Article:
Greetings, and welcome back. Just yesterday, I laid up the jackets for the two superman returns molds, and today, I'm ready to pour up a new master. Like Tone Loc always says: Let's Do It!
I'm very pleased to learn that I've gotten a few new readers to the blog recently, so I thought this would be a good opportunity to revisit some of the things that I take for granted when I'm doing a project like this, but wasn't told early enough for me to save myself some trouble. So along the way, I'll be throwing in a few hobbyist tips.
For example, the first thing I do when I walk into my workshop/garage, is put on a pair of latex gloves. You can get 100 of them for about five bucks at home depot, and let me tell you, they are life savers. I don't wear them for my health, by the way, though I'm sure it's of benefit not to be handling all kinds of chemicals and solvents directly. I wear them simply because I don't want to spent five hours scrubbing my hands and under my fingernails after each session in the garage. That's one lesson I learned the hard way in my early days of slinging resin.
Here's the big belt in its matrix that I poured up last night. Oh, I forgot. So a matrix is not only a structure used in linear algebra and other kinds of math, but in this context, think of it as a rigid cradle for something flexible. That's what a matrix is. Oh, I think they also made a movie or two using that word in the title. Always makes you sound pretty sophisticated when you use it in casual conversation. I highly recommend it.
And here's how it looks now that it's all cured.
First order of business is to take a look at the small mold. Here's how it looks right after I pulled the foil off the back:
Pretty darn good, though there is some excess resin bleeding into the area of the mold I want to pour up, so I'm going to clean that out. I used a rubber mallet and a flat head screwdriver to gently chisel the stuff out.
I assume everyone has a jar of vaseline and a chip brush lying around. Right?? Well, it's time to make good use of them. The bummer/advantage of most resins is that they adhere to themselves to some degree. So if you pour wet resin over dry resin, there's a good chance it will stick. The way I poured up my matrices (That's the proper plural of Matrix, by the way. Not "Matrixes". That's a fake word) is such that there's a couple tiny points where there could be some resin-on-resin contact. So I'm going to slather vaseline over those parts to make sure that they will not stick, just in case there's some contact. For good measure, I'll slather some all around the edges too, just in case I get sloppy.
There was a corner of the mold that proved a little too deep to fill with a slathering of resin, so I just jammed some clay in there. That should do nicely.
Next up is the baby powder. This is KEY to running resin in ANY RTV mold. Oh, RTV stands for Room Temperature Vulcanization, and basically means a two part silicone rubber. The baby powder uses capilary action to draw resin into the tiny nooks and crannies of your molds. Your positives will come out 100 times better if you powder your molds before pouring anything into them.
I usually just splash baby powder around the inside of the mold, brush it around with a chip brush, then blow it out.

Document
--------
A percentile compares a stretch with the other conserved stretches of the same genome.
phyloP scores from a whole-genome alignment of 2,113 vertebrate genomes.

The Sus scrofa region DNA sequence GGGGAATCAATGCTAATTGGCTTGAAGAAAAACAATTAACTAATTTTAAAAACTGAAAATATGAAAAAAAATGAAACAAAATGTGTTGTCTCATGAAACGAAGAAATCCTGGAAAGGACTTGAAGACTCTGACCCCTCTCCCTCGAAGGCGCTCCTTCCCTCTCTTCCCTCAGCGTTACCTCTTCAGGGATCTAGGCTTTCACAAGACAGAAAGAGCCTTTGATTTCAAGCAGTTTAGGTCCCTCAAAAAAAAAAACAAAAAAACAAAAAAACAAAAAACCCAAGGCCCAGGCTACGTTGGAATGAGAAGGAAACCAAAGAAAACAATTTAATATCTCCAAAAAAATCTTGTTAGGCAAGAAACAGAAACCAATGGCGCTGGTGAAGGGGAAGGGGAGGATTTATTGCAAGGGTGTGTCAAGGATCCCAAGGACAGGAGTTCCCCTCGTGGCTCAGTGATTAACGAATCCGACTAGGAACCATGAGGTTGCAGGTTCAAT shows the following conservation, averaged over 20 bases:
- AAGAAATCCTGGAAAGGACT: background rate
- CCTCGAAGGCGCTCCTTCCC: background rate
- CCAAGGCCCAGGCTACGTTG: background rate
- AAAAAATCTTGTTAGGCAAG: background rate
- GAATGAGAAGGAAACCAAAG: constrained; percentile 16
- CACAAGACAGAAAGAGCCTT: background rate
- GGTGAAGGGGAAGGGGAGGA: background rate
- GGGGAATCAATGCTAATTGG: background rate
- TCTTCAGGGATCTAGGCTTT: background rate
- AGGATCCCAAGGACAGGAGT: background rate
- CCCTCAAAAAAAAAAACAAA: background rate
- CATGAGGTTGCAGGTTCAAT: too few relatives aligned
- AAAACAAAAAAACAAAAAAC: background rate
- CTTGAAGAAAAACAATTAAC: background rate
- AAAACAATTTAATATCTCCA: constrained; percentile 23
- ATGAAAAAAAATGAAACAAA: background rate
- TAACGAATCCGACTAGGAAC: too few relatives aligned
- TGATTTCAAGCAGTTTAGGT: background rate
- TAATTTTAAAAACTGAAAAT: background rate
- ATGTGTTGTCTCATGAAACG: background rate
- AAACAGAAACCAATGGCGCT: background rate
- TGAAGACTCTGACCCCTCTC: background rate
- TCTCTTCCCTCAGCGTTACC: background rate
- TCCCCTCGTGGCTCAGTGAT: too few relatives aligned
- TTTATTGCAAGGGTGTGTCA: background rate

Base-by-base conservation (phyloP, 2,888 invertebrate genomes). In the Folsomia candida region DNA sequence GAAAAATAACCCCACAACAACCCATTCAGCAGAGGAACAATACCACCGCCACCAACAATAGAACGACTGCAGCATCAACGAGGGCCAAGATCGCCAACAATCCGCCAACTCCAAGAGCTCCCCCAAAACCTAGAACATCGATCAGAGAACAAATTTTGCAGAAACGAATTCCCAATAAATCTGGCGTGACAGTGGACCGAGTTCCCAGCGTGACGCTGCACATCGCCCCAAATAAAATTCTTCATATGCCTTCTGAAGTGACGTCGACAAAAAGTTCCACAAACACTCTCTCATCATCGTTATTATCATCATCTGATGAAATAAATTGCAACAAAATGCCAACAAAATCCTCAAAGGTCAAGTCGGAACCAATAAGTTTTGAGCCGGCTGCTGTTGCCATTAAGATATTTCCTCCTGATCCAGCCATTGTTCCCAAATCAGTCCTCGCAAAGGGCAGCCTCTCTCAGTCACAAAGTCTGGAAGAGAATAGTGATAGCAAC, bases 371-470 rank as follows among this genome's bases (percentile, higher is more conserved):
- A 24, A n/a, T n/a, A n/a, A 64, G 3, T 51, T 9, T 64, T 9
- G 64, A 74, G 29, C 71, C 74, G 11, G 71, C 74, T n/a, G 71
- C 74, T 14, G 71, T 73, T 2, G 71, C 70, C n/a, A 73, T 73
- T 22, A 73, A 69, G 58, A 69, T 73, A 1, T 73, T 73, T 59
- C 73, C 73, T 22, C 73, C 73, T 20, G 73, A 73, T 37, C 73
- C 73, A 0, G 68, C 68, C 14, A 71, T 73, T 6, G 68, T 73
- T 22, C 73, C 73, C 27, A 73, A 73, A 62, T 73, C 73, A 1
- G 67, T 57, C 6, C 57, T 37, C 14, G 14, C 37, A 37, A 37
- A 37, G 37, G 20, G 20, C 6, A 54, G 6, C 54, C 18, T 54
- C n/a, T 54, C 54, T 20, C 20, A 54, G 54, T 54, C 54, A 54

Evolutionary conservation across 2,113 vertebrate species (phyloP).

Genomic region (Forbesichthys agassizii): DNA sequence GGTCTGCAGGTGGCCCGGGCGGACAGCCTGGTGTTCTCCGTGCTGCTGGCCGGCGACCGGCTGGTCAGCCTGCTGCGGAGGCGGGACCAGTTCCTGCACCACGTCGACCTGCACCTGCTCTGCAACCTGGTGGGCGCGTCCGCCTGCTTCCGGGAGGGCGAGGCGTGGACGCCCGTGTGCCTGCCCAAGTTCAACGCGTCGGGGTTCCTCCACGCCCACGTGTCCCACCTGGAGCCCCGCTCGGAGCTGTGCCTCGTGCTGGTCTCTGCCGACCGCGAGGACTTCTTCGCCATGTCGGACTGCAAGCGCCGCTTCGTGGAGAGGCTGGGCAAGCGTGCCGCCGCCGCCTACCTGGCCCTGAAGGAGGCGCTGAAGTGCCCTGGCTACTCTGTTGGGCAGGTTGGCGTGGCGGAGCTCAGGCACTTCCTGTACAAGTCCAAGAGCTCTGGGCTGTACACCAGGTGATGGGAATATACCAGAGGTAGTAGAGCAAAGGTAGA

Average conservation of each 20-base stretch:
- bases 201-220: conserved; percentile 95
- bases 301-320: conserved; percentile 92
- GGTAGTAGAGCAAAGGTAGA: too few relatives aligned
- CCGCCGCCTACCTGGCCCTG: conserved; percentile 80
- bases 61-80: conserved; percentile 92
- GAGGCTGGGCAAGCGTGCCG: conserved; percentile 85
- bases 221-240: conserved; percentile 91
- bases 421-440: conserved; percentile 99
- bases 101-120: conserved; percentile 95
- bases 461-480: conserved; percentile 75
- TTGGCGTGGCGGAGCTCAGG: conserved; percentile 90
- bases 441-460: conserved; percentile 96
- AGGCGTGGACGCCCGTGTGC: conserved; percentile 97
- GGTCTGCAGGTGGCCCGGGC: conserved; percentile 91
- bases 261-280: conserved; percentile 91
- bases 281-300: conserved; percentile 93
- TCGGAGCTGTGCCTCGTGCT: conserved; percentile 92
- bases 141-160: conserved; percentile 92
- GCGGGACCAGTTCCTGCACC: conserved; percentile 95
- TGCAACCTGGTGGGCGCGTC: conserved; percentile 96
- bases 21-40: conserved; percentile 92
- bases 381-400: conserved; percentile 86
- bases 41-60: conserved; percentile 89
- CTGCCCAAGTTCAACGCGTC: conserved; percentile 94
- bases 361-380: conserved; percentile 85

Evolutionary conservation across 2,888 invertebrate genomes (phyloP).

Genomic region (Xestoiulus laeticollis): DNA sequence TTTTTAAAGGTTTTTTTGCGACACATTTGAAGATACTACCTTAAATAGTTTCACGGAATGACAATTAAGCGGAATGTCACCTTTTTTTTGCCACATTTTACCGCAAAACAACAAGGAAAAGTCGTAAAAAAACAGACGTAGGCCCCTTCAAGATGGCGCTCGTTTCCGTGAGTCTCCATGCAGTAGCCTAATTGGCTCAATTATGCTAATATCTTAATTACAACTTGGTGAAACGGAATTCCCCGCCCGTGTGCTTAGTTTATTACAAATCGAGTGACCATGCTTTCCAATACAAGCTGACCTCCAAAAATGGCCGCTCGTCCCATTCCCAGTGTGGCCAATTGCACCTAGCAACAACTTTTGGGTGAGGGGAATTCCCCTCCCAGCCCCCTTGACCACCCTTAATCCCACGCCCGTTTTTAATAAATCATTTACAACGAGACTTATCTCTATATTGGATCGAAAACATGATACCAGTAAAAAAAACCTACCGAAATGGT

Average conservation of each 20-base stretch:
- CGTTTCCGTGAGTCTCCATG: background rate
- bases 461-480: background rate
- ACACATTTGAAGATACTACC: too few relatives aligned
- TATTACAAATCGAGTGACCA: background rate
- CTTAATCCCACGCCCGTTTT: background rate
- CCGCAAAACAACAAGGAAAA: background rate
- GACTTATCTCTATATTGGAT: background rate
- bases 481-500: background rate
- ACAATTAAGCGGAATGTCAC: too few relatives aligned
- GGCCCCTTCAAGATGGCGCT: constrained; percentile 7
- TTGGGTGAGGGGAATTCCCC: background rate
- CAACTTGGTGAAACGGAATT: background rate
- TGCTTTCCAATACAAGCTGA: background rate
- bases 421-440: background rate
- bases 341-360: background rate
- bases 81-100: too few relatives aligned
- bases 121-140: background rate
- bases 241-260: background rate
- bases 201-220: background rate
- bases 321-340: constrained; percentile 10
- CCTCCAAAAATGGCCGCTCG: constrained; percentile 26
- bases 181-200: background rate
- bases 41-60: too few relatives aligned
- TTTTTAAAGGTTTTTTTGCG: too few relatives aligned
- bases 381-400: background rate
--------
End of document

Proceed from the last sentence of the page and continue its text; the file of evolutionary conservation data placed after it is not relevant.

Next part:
With the mold all prepped, I levelled it by using little clumps of clay around the corners. Clay allows me to maneuver the mold to perfect flatness during the pouring process. I sometimes use a stack of popsicle sticks under an offending, low hanging corner, but I chose to use clay this time.
With the mold all prepped, it's time to pour it up.
For some reason, it was only very recently that I realized how easy it is to pour out equal amounts of a substance when you're going into clear cups. I usually use the typical red cups, and they've served me well for years. I like them for smaller amounts of resin, because there are ridges on the cups that you can use as indicators.
A reminder about 1630: it is NOT a good choice for casting up resin parts that will see action. It's actually designed for reproducing molds, but makes for a great gel coat, and is optimal (in my opinion) for making masters.
For extra credit, the bold reader can check out this data sheet on 1630 for more information. I order most of my stuff from Burman Industries, up in the valley. Great people, and they've been supplying stuff to hobbyists and the industry for as long as I've been playing with this stuff.
I started my pour into the mold, and this is where some real artistry comes in. I pour slowly, so I can see the way the resin is flowing. That allows me to detect if the mold is not lying flat. I can add more clay under one corner, or push down on another if that is the case. As you can see from the inital pour, it's actually pretty good.
With the mold confirmed as lying flat, I finish up the pour, and bring the resin up the very edge of the mold. It bulges over a bit, but that's how I want it.
Now I just repeat the process on the large mold. I'll skip the first few steps, and go straight to the different parts.
I may be going overboard on the large one, but I wanted to make REALLY sure that the belt was sitting level, so I pulled out my level. Checked it on the X and Z axis to make sure it was totally laying flat.
Then I just repeated the mixing and pouring process, and it was all done.
And here is the finished product. Well, finished for now. Because 1630 needs 24 hours to fully cure (another GREAT reason NOT to use it as a traditional casting resin) I still have to demold tomorrow. But I'm very happy with today's results.